BRUSSELS – Sometimes the most important thing that happens is what doesn’t happen – or, to paraphrase Sherlock Holmes, it’s the dog that doesn’t bark in the night. The lack of response to the European Commission’s non-enforcement in Spain and Portugal of the terms of the Stability and Growth Pact (SGP) is one of those times.
According to SGP rules, the Commission should have proposed a fine to be levied on Spain and Portugal for overshooting their fiscal deficit targets by a wide margin. The fine would have been largely symbolic, but the Commission seems to have decided that the symbolism wasn’t worth it.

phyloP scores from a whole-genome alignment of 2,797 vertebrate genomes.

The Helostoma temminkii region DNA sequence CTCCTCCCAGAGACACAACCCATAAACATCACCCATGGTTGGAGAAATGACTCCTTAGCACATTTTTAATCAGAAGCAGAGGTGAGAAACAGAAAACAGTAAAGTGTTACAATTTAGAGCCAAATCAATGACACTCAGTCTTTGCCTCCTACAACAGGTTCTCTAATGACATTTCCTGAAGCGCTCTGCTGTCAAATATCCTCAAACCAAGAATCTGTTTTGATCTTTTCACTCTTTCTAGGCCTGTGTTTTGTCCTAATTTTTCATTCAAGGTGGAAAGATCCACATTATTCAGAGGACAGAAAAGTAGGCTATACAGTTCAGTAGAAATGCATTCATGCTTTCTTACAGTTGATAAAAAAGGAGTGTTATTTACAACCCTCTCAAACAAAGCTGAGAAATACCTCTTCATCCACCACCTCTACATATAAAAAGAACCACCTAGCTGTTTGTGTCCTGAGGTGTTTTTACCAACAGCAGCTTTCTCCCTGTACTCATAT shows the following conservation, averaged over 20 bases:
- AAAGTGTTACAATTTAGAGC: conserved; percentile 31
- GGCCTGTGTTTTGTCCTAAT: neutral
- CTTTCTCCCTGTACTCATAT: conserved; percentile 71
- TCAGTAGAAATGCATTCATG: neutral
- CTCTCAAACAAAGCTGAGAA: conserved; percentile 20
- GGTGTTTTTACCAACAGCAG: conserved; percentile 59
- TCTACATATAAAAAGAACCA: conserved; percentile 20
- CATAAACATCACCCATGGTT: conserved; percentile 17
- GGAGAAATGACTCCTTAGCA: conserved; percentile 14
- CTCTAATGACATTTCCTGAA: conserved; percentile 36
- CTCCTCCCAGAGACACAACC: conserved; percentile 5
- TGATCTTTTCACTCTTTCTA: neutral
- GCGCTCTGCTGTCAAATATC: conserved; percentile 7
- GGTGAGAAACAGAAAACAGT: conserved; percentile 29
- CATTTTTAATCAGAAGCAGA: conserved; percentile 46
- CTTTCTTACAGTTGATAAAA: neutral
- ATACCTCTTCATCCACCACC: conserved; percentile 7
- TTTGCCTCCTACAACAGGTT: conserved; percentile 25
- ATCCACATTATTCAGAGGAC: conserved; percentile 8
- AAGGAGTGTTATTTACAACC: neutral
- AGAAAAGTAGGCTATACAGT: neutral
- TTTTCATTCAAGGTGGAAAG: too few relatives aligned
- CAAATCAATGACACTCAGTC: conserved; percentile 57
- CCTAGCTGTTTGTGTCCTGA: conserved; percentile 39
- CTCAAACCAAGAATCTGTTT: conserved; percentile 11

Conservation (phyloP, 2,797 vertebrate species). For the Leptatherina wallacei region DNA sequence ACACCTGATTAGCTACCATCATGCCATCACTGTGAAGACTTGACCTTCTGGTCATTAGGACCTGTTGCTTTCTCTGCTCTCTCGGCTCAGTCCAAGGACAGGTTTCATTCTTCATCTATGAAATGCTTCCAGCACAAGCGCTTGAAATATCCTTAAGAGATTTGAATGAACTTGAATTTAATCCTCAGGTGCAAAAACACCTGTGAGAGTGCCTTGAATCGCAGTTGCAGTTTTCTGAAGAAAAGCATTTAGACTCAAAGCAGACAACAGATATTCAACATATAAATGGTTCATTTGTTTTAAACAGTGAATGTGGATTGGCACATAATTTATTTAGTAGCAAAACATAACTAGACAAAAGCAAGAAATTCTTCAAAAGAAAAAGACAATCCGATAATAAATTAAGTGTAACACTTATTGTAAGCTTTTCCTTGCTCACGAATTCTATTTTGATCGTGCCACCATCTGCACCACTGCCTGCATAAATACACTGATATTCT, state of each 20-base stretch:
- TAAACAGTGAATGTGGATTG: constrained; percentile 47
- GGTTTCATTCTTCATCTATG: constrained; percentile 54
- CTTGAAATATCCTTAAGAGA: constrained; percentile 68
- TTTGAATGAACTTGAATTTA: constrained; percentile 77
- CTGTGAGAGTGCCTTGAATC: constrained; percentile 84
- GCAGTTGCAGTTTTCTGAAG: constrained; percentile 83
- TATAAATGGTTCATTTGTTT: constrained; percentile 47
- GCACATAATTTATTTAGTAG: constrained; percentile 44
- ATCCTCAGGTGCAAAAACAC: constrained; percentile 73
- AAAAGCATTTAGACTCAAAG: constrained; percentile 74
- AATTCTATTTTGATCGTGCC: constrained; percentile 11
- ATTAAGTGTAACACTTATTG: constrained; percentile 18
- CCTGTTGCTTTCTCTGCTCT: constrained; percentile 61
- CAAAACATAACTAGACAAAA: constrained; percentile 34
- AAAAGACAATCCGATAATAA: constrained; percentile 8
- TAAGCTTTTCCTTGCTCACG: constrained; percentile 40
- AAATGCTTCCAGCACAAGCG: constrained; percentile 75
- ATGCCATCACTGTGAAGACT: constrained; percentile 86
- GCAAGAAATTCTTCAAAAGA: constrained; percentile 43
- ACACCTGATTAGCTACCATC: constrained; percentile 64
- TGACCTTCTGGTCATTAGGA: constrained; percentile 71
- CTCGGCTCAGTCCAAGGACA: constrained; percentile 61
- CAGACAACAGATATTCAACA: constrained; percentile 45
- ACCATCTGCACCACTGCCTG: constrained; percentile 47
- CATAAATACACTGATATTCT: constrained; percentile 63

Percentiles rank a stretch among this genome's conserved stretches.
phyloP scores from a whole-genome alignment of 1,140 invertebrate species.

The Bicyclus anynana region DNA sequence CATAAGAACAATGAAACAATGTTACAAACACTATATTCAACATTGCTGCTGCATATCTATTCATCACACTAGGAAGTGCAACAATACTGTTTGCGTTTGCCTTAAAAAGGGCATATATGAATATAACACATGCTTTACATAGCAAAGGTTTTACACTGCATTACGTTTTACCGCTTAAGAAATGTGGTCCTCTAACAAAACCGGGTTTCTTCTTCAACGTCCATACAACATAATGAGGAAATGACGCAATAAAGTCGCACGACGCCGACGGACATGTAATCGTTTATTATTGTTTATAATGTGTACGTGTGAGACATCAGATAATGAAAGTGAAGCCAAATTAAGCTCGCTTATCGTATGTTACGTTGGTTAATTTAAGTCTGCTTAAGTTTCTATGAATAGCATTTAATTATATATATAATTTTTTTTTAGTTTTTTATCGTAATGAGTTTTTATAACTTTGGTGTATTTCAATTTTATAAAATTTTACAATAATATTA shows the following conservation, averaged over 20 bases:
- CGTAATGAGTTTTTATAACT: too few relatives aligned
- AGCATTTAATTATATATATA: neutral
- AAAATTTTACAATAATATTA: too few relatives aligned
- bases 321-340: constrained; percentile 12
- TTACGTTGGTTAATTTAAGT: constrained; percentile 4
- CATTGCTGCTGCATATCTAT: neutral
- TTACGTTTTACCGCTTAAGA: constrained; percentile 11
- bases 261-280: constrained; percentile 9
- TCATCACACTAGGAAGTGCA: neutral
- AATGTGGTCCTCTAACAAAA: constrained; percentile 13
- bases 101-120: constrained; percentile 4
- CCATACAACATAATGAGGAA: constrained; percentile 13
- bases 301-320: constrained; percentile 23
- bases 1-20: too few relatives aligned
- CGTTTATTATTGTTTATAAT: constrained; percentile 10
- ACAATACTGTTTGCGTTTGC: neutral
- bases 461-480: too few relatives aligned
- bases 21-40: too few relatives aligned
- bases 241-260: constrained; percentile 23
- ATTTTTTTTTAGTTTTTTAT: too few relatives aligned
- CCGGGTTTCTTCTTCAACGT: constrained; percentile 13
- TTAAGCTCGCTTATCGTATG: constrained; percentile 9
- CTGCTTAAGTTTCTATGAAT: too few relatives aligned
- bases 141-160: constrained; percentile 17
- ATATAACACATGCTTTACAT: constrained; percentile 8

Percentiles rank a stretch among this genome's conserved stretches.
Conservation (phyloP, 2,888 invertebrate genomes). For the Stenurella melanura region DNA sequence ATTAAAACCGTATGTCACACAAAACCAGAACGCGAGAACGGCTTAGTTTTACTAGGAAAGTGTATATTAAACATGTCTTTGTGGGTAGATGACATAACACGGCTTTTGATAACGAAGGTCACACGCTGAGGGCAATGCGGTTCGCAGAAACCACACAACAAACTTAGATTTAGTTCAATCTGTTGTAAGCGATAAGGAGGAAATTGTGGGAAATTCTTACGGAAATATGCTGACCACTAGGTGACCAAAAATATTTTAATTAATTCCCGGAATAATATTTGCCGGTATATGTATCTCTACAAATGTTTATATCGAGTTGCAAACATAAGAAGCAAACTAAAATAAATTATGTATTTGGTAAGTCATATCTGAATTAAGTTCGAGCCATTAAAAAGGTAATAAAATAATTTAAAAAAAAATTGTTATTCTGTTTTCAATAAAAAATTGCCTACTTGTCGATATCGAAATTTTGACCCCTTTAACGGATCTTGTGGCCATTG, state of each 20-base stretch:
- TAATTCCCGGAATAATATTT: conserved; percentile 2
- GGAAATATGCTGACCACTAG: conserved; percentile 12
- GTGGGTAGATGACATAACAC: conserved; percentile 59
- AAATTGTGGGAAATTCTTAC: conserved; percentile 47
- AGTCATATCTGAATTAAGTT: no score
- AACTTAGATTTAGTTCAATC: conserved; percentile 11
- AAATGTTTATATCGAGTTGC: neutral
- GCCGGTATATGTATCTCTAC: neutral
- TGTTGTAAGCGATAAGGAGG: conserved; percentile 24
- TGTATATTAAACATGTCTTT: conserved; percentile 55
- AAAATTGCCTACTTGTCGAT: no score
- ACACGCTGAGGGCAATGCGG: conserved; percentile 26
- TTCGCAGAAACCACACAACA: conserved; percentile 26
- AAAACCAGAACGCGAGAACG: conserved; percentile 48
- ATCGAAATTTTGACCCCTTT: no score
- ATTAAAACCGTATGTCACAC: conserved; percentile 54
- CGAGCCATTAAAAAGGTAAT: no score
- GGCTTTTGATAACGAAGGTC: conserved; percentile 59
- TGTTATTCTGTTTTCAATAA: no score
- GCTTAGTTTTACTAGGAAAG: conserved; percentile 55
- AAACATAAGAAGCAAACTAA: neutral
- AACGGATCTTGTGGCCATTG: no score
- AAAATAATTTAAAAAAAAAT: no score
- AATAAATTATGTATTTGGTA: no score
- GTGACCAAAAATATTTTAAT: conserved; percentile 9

And it was not only the Commission that chose not to bark; the rest of Europe remained silent as well. Not even Germany, the European Union’s leading austerity watchdog, perked up. In fact, there have been reports that German Finance Minister Wolfgang Schäuble lobbied several commissioners not to impose fines on Spain or Portugal. The German financial press, which often criticizes the European Commission for being too lax, barely registered the decision.
What explains the silence?